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The AIU blog shares ideas, information and tips aimed at helping you get ahead personally and professionally, with topics ranging from online learning success to career development.

5 Tips on Making a New Year's Resolution for 2015

Image: 5 tips on making a new year's resolution in 2015

January 1. A new year is approaching—quickly. And if you're like most people, you toss around the idea of setting a New Year's resolution.

Yes, you could choose to pass on creating resolutions for 2015. You could even decide to create some vague ones and "see what happens," then shrug your shoulders when you fall off the wagon. You would blend right in with 92 percent of the population.

Or you could be part of the elite 8 percent.

According to the University of Scranton Journal of Clinical Psychology, that is the percentage of people who are successful in achieving their resolutions. That could include you. If you need a pick-me-up with your educational or professional goals, consider these perks for creating—and keeping—your resolutions:

  • Feeling of Accomplishment: Imagine how you'll feel on December 31, 2015, when you look back and realize you achieved a goal (or two!) that you set all the way back in January. This is an exclusive club you won't regret joining, because you can't argue with the fulfilling sense of accomplishment. The best part about achieving a resolution is how it affects other aspects of your life. Your confidence doesn't go down when you succeed. It goes up. Whether you notice it or not, others might, and that may just get you one step closer to your professional or educational goals.
  • Expand Your Boundaries: Expanding your knowledge or skill sets is an attractive feature for employers—present or future. It shows you're willing to step outside of the box. Additionally, if you don't use your brain cells, you lose them. So create new ones by trying something new. There is no limit to learning, so don't stop!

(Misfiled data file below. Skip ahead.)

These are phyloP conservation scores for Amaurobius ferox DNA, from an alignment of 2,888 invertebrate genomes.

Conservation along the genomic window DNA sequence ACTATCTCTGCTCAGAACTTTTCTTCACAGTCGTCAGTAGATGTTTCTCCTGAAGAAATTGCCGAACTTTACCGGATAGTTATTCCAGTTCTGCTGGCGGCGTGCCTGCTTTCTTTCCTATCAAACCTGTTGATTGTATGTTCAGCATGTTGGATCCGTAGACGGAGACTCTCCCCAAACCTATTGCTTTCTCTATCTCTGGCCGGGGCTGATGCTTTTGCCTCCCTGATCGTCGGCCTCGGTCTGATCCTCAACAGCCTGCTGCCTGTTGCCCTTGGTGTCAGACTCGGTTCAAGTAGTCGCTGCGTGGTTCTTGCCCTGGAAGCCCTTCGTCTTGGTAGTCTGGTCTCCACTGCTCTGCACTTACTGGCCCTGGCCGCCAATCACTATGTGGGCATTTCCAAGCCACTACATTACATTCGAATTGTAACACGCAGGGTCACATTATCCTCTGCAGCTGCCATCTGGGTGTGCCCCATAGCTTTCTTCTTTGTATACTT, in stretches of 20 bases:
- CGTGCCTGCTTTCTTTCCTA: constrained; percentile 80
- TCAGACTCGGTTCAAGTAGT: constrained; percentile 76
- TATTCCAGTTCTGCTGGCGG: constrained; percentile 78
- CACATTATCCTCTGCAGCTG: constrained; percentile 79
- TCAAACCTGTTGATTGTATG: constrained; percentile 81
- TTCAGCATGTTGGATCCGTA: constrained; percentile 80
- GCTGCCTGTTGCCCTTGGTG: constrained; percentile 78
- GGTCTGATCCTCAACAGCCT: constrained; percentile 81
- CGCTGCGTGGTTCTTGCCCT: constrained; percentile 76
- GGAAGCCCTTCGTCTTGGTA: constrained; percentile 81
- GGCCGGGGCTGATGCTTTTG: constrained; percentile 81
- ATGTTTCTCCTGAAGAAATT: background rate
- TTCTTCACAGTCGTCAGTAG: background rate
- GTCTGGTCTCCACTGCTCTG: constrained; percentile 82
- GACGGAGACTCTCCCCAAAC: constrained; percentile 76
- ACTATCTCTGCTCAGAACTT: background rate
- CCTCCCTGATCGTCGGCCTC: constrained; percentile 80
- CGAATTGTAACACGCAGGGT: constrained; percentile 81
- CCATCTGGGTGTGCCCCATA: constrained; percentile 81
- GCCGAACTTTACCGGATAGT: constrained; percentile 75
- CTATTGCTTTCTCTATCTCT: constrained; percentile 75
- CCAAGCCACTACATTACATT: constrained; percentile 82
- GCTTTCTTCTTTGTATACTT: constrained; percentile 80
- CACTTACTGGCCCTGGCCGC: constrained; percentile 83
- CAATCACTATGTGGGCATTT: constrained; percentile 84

• Fine-tune Your Follow-through Skills: If you find you often create goals and then don't follow through, this is the perfect opportunity to focus on those skills in a safe space. If you can do something for a year, then you can easily tackle smaller projects. Maybe you'll build up your professional reputation when you decide to volunteer for a project at work or nominate yourself to be a group leader. Practice makes perfect!

Intrigued? Let's talk about tips for creating resolutions that will set you up for success.

  1. Forget Mount Everest. Start small. You're more likely to achieve your goal if you aren't asking yourself for a huge monetary, time or strength commitment.
  2. Be specific. One of the top 2014 resolutions included "Learn Something Exciting." Would finding out that the movie Wizard of Oz was a remake of a black-and-white silent film qualify as "something exciting?" Who knows? This resolution is too vague. If you're not specific, you're less likely to reach your goal because you won't know exactly what you're aiming for.
  3. Make it measurable. Another top one from 2014 was "Enjoy Life to the Fullest." Admirable, but how would you know if you reached your goal? You wouldn't. There's no way to show that you accomplished that. Find a way to make your resolution quantitative.
  4. Look beyond the necessities. If you do something regularly, don't make it a resolution. This is the opportunity to try something new without punishment if you happen to fail.
  5. Don't focus on "not failing." If you keep thinking about a resolution, then telling yourself, "No, I can't possibly do that," that's probably something you should really try. If you end up not hitting your target and missing your resolution, it doesn't matter! Keep pushing forward.

Here are some examples of resolutions that can help you get ahead...


  • I resolve to turn in all of my homework one day before the deadline.
  • I resolve to volunteer to be the leader of a group project in at least half of my classes.
  • I resolve to get more final grades of A's in my classes than last year.


  • I resolve to volunteer for at least one project that is outside my typical work duties.
  • I resolve to read at least four books across the year that are related to my job field then discuss my takeaways with my boss.
  • I resolve to ask one of my organization's leaders to be my mentor.

The past is just that — the past. 2015 is a new start. You can do anything you want and making resolutions can help you get there. There's no downside. You only stand to benefit. Don't be part of the 38 percent who never even bother to make New Year's resolutions. Your resolutions may just get you ahead, but you won't know if you don't try.

If you're not already pursuing your degree, is going back to school on your resolutions list for 2015? Find out if now is the right time - download our Back to School Guide.